‘My mother had been addicted to painkillers for many years’

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A SERIES ON TRUE EXPERIENCES
MENTAL ILLNESS

I LEFT India when I was a few days short of 22. Like most of my friends, I sought utopia in the US. Unlike my friends, however, my version of the promised land did not include buckets of money, the suburban house with two cars and children who went to private schools. Unlike the other students who packed their bags to fly to JFK, I was seeking a Mecca of mental health and spiritual well-being. It seems deluded to go to the West to seek a haven, but my plan was well-researched and, 25 years later, my decision has proved to be a sound one. I have found all that I was looking for and more — and I welcome questions from sceptics.

I grew up with a mentally ill parent whose cries for help were loud, insistent, and unceasing. The psychiatric profession in India was neanderthal in comparison to the work being done in the US, and she was ignored, shamed and misdiagnosed, her symptoms barely treated and consequently unbearable for her family. All my life, I lived in constant fear, rage and shame. Our neighbours suffered us, our friends pitied us, her doctors probably dreaded the sight of her, and our relatives did everything in their power to simply keep us all going.

Five years ago, I finally convinced my mother to see a psychiatrist again. Terrified by her stay — many years ago — in a psychiatric facility in Bengaluru, she needed years of convincing to give it another try. The psychiatrist, as predicted, prescribed an antidepressant — one of those new medications that could have saved her sanity and our souls if it had been available in the 1960s and ’70s. However, there was a glitch. It turned out that my mother, for many years, had become an addict. Not to alcohol, cocaine, or any of the other dangers we see in the US, but to the ubiquitous Calmpose, Valium and several other painkillers. We got to know that she was dosing herself at will. No doctor would prescribe anti-depressants to someone on so many tranquilisers.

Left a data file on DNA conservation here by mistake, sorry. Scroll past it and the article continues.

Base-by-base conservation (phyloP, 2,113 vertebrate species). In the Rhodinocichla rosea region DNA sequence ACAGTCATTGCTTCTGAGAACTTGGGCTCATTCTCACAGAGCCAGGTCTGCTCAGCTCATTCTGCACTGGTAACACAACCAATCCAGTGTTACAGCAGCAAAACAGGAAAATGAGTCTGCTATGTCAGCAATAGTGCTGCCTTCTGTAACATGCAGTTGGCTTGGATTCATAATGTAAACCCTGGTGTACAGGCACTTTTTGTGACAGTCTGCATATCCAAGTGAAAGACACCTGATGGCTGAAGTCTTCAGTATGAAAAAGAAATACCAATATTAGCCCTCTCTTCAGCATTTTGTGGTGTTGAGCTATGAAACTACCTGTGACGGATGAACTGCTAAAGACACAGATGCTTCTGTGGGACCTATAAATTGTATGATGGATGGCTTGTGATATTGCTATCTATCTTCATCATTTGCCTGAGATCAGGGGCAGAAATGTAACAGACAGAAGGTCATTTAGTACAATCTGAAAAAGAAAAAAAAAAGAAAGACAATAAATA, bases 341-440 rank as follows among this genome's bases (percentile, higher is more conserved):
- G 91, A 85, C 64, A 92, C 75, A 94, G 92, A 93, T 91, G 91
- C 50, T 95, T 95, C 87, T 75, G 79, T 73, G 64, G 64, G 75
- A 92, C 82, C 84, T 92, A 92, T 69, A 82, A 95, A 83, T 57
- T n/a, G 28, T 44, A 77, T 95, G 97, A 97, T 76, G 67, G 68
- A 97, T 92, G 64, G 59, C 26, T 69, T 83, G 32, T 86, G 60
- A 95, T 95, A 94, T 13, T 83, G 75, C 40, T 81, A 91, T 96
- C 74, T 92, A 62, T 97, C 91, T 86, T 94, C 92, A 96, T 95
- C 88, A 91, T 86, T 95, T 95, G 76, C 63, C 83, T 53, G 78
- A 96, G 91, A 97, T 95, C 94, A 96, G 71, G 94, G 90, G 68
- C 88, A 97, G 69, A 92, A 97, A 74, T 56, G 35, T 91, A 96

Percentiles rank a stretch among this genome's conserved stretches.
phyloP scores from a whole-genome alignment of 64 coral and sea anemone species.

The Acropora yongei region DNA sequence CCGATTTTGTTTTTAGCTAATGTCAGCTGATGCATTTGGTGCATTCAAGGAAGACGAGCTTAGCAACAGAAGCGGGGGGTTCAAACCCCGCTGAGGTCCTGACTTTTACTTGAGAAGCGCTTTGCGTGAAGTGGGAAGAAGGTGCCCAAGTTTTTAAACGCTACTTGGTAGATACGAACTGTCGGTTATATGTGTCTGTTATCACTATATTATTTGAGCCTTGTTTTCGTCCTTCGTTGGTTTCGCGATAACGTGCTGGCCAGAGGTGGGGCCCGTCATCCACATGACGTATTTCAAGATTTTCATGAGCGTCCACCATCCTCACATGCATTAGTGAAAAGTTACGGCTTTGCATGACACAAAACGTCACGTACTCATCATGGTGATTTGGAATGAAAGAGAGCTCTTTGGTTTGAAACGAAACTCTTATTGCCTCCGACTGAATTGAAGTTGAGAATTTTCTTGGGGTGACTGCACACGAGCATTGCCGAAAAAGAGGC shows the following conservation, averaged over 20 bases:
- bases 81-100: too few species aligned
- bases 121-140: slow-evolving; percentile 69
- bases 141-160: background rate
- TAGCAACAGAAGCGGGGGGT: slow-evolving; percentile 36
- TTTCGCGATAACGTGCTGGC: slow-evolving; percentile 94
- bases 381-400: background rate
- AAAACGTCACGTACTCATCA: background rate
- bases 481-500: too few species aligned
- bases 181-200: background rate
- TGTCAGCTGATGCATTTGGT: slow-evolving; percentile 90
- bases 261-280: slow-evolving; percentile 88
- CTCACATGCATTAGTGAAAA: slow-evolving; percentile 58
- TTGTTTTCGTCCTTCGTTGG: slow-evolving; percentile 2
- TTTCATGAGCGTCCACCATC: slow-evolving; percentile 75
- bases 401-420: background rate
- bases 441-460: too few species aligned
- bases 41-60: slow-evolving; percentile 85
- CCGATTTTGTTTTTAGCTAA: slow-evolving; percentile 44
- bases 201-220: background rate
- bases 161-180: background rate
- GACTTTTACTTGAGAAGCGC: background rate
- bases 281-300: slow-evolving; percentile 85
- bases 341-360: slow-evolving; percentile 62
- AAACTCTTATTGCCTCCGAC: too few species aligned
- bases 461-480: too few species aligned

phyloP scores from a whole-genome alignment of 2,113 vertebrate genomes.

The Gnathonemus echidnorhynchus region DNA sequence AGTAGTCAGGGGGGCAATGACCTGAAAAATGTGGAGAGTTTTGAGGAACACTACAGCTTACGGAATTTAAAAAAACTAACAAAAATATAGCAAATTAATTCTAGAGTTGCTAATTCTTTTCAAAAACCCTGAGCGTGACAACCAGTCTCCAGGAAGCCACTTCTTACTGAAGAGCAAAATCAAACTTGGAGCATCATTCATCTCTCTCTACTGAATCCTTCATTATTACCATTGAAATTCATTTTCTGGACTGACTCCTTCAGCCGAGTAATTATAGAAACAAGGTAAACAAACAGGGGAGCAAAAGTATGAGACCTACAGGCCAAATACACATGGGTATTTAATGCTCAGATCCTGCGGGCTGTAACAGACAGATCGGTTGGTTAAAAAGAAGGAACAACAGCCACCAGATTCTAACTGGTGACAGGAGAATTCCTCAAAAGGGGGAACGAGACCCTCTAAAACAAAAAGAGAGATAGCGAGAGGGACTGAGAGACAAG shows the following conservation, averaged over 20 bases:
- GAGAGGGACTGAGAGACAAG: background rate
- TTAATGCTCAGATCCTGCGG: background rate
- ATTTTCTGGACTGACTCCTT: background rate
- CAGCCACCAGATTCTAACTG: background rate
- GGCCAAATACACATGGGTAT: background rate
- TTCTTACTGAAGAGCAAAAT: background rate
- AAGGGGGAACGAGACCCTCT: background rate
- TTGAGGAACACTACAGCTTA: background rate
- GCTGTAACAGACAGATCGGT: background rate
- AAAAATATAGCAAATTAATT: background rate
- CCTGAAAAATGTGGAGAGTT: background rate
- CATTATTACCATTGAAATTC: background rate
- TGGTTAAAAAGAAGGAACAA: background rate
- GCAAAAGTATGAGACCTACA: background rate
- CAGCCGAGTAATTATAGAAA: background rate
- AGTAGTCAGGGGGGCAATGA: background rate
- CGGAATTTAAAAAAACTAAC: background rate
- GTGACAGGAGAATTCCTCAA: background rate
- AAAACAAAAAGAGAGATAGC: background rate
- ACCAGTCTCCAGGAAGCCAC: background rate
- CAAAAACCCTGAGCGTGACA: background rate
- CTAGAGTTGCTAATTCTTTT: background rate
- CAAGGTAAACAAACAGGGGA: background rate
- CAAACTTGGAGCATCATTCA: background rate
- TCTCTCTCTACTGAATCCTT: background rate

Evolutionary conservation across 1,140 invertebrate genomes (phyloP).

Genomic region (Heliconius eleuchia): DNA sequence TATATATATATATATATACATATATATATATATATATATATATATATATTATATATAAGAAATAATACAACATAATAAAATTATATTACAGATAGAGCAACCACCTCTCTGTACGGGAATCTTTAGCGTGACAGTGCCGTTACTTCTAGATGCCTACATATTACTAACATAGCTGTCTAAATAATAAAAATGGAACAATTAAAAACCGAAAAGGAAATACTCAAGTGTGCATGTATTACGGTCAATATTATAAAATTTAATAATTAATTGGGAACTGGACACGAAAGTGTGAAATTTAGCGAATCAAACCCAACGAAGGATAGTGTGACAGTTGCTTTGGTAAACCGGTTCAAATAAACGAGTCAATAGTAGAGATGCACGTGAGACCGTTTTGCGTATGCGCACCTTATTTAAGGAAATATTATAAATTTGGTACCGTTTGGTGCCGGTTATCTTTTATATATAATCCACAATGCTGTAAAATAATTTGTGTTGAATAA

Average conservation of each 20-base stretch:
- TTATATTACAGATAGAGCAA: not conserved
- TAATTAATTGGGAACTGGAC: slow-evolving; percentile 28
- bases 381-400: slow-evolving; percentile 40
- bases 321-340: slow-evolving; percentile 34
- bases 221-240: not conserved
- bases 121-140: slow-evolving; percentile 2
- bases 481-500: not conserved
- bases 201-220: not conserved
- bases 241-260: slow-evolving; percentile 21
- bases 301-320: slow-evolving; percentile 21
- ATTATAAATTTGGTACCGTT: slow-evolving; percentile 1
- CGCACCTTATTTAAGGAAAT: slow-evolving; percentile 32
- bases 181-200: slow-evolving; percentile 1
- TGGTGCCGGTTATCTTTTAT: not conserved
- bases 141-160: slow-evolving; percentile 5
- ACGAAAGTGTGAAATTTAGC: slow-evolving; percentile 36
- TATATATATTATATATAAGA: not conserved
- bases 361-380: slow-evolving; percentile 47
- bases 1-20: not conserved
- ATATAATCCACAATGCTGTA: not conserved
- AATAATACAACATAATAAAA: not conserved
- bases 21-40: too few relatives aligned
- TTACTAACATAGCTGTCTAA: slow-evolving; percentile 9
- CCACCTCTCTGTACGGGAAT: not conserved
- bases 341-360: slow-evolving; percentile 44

My stupid NRI mind, of course, couldn’t fathom it. How did you get all that with nobody knowing, I asked. Simple, really. In India, you can go to a pharmacy and ask for whatever you want, and you will receive it. Those generous pharmacists let no regulations stop them from doling out the manna. Turned out, my mother, at a pretty advanced age and with no professional support whatsoever, had to figure out a way to ‘get clean’ before she could take medication that could make her feel sane. ‘Getting clean’ meant going cold turkey; meant taking away the buffers against her age-old pain; meant confronting her wish to die; meant breathing in and breathing out, every second of every day, her deep and abiding fear; clawing through the darkness of feeling ‘no-good’, drowning in confusion and insecurity. I know very few people who could succeed at this without professional support. She didn’t, although there were times when she came close.

My mother died a year ago. To say that I miss her is to exaggerate, because she was a burden that I wilfully didn’t take on for fear of being destroyed by it. My regret is that I can’t change the past, can’t turn back the clock, can’t give her what she couldn’t have had, given that time and place. Behind the regret hides gratitude that I was allowed to leave, to escape the terrible lack of understanding of mental illness, so that I could heal and recover. It hurts to think that I have what my mother could not have and needed so badly, and so I hope that the believers of reincarnation are right, and that she will get her fair share of health, sanity and understanding at some other time, in some other place.

Illustration: Samia Singh

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